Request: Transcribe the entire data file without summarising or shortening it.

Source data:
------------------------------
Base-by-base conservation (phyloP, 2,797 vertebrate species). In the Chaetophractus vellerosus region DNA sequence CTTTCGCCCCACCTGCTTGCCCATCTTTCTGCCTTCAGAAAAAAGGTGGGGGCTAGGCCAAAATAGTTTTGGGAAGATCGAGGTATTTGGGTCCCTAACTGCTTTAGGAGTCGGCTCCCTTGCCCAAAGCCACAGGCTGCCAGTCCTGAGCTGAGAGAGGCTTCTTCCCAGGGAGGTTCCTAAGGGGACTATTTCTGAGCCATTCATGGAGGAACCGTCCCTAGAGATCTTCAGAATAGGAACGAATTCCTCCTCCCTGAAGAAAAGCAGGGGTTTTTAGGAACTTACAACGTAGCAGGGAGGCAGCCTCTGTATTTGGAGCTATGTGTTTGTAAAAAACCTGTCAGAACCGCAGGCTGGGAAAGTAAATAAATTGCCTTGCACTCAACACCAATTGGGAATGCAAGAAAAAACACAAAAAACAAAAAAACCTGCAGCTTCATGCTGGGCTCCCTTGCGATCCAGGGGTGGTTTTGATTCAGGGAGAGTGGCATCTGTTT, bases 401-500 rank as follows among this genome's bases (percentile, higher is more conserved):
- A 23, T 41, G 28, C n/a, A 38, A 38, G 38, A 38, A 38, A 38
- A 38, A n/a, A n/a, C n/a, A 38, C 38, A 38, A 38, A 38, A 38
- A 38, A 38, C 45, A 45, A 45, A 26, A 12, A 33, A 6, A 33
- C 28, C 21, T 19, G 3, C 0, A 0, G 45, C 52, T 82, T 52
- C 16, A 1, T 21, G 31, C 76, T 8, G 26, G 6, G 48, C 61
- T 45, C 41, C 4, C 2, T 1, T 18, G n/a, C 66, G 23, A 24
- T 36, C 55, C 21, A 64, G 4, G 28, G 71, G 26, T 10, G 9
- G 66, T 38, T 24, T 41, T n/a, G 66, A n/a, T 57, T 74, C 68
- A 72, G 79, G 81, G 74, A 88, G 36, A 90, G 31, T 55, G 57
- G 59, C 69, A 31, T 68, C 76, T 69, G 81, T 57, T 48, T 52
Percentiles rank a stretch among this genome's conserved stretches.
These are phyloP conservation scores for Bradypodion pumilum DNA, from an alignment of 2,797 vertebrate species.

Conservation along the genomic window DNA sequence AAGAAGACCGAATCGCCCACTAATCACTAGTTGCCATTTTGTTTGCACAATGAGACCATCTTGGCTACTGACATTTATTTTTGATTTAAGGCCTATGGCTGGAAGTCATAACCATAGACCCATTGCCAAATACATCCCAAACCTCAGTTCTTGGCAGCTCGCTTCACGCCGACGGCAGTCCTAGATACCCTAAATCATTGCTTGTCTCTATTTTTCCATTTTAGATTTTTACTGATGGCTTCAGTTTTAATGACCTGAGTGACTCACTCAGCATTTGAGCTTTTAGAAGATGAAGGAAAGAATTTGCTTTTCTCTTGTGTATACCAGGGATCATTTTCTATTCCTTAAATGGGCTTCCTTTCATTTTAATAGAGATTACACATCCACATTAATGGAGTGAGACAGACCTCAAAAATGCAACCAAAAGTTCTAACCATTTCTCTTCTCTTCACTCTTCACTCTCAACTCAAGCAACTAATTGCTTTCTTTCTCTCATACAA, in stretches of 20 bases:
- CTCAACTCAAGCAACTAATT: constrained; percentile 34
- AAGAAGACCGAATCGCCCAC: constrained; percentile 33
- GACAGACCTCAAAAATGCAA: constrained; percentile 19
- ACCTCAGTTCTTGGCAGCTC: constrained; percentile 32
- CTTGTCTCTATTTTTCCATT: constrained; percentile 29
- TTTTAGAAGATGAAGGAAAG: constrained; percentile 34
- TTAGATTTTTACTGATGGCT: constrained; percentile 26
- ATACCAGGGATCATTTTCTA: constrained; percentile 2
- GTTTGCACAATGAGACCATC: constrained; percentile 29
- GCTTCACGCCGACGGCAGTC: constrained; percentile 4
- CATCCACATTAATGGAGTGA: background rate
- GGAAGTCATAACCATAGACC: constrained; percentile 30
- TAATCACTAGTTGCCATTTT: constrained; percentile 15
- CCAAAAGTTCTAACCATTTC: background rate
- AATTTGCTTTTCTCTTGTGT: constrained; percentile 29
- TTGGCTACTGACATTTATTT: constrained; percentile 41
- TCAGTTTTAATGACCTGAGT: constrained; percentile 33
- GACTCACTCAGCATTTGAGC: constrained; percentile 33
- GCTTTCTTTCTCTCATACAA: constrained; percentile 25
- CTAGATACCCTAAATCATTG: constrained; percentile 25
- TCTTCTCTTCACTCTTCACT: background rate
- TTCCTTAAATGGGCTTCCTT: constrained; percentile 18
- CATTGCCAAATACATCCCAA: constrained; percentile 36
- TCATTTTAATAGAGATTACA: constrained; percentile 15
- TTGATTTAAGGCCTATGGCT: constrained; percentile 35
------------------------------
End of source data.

Base-by-base conservation (phyloP, 2,797 vertebrate species). In the Chaetophractus vellerosus region DNA sequence CTTTCGCCCCACCTGCTTGCCCATCTTTCTGCCTTCAGAAAAAAGGTGGGGGCTAGGCCAAAATAGTTTTGGGAAGATCGAGGTATTTGGGTCCCTAACTGCTTTAGGAGTCGGCTCCCTTGCCCAAAGCCACAGGCTGCCAGTCCTGAGCTGAGAGAGGCTTCTTCCCAGGGAGGTTCCTAAGGGGACTATTTCTGAGCCATTCATGGAGGAACCGTCCCTAGAGATCTTCAGAATAGGAACGAATTCCTCCTCCCTGAAGAAAAGCAGGGGTTTTTAGGAACTTACAACGTAGCAGGGAGGCAGCCTCTGTATTTGGAGCTATGTGTTTGTAAAAAACCTGTCAGAACCGCAGGCTGGGAAAGTAAATAAATTGCCTTGCACTCAACACCAATTGGGAATGCAAGAAAAAACACAAAAAACAAAAAAACCTGCAGCTTCATGCTGGGCTCCCTTGCGATCCAGGGGTGGTTTTGATTCAGGGAGAGTGGCATCTGTTT, bases 401-500 rank as follows among this genome's bases (percentile, higher is more conserved):
- A 23, T 41, G 28, C n/a, A 38, A 38, G 38, A 38, A 38, A 38
- A 38, A n/a, A n/a, C n/a, A 38, C 38, A 38, A 38, A 38, A 38
- A 38, A 38, C 45, A 45, A 45, A 26, A 12, A 33, A 6, A 33
- C 28, C 21, T 19, G 3, C 0, A 0, G 45, C 52, T 82, T 52
- C 16, A 1, T 21, G 31, C 76, T 8, G 26, G 6, G 48, C 61
- T 45, C 41, C 4, C 2, T 1, T 18, G n/a, C 66, G 23, A 24
- T 36, C 55, C 21, A 64, G 4, G 28, G 71, G 26, T 10, G 9
- G 66, T 38, T 24, T 41, T n/a, G 66, A n/a, T 57, T 74, C 68
- A 72, G 79, G 81, G 74, A 88, G 36, A 90, G 31, T 55, G 57
- G 59, C 69, A 31, T 68, C 76, T 69, G 81, T 57, T 48, T 52
Percentiles rank a stretch among this genome's conserved stretches.
These are phyloP conservation scores for Bradypodion pumilum DNA, from an alignment of 2,797 vertebrate species.

Conservation along the genomic window DNA sequence AAGAAGACCGAATCGCCCACTAATCACTAGTTGCCATTTTGTTTGCACAATGAGACCATCTTGGCTACTGACATTTATTTTTGATTTAAGGCCTATGGCTGGAAGTCATAACCATAGACCCATTGCCAAATACATCCCAAACCTCAGTTCTTGGCAGCTCGCTTCACGCCGACGGCAGTCCTAGATACCCTAAATCATTGCTTGTCTCTATTTTTCCATTTTAGATTTTTACTGATGGCTTCAGTTTTAATGACCTGAGTGACTCACTCAGCATTTGAGCTTTTAGAAGATGAAGGAAAGAATTTGCTTTTCTCTTGTGTATACCAGGGATCATTTTCTATTCCTTAAATGGGCTTCCTTTCATTTTAATAGAGATTACACATCCACATTAATGGAGTGAGACAGACCTCAAAAATGCAACCAAAAGTTCTAACCATTTCTCTTCTCTTCACTCTTCACTCTCAACTCAAGCAACTAATTGCTTTCTTTCTCTCATACAA, in stretches of 20 bases:
- CTCAACTCAAGCAACTAATT: constrained; percentile 34
- AAGAAGACCGAATCGCCCAC: constrained; percentile 33
- GACAGACCTCAAAAATGCAA: constrained; percentile 19
- ACCTCAGTTCTTGGCAGCTC: constrained; percentile 32
- CTTGTCTCTATTTTTCCATT: constrained; percentile 29
- TTTTAGAAGATGAAGGAAAG: constrained; percentile 34
- TTAGATTTTTACTGATGGCT: constrained; percentile 26
- ATACCAGGGATCATTTTCTA: constrained; percentile 2
- GTTTGCACAATGAGACCATC: constrained; percentile 29
- GCTTCACGCCGACGGCAGTC: constrained; percentile 4
- CATCCACATTAATGGAGTGA: background rate
- GGAAGTCATAACCATAGACC: constrained; percentile 30
- TAATCACTAGTTGCCATTTT: constrained; percentile 15
- CCAAAAGTTCTAACCATTTC: background rate
- AATTTGCTTTTCTCTTGTGT: constrained; percentile 29
- TTGGCTACTGACATTTATTT: constrained; percentile 41
- TCAGTTTTAATGACCTGAGT: constrained; percentile 33
- GACTCACTCAGCATTTGAGC: constrained; percentile 33
- GCTTTCTTTCTCTCATACAA: constrained; percentile 25
- CTAGATACCCTAAATCATTG: constrained; percentile 25
- TCTTCTCTTCACTCTTCACT: background rate
- TTCCTTAAATGGGCTTCCTT: constrained; percentile 18
- CATTGCCAAATACATCCCAA: constrained; percentile 36
- TCATTTTAATAGAGATTACA: constrained; percentile 15
- TTGATTTAAGGCCTATGGCT: constrained; percentile 35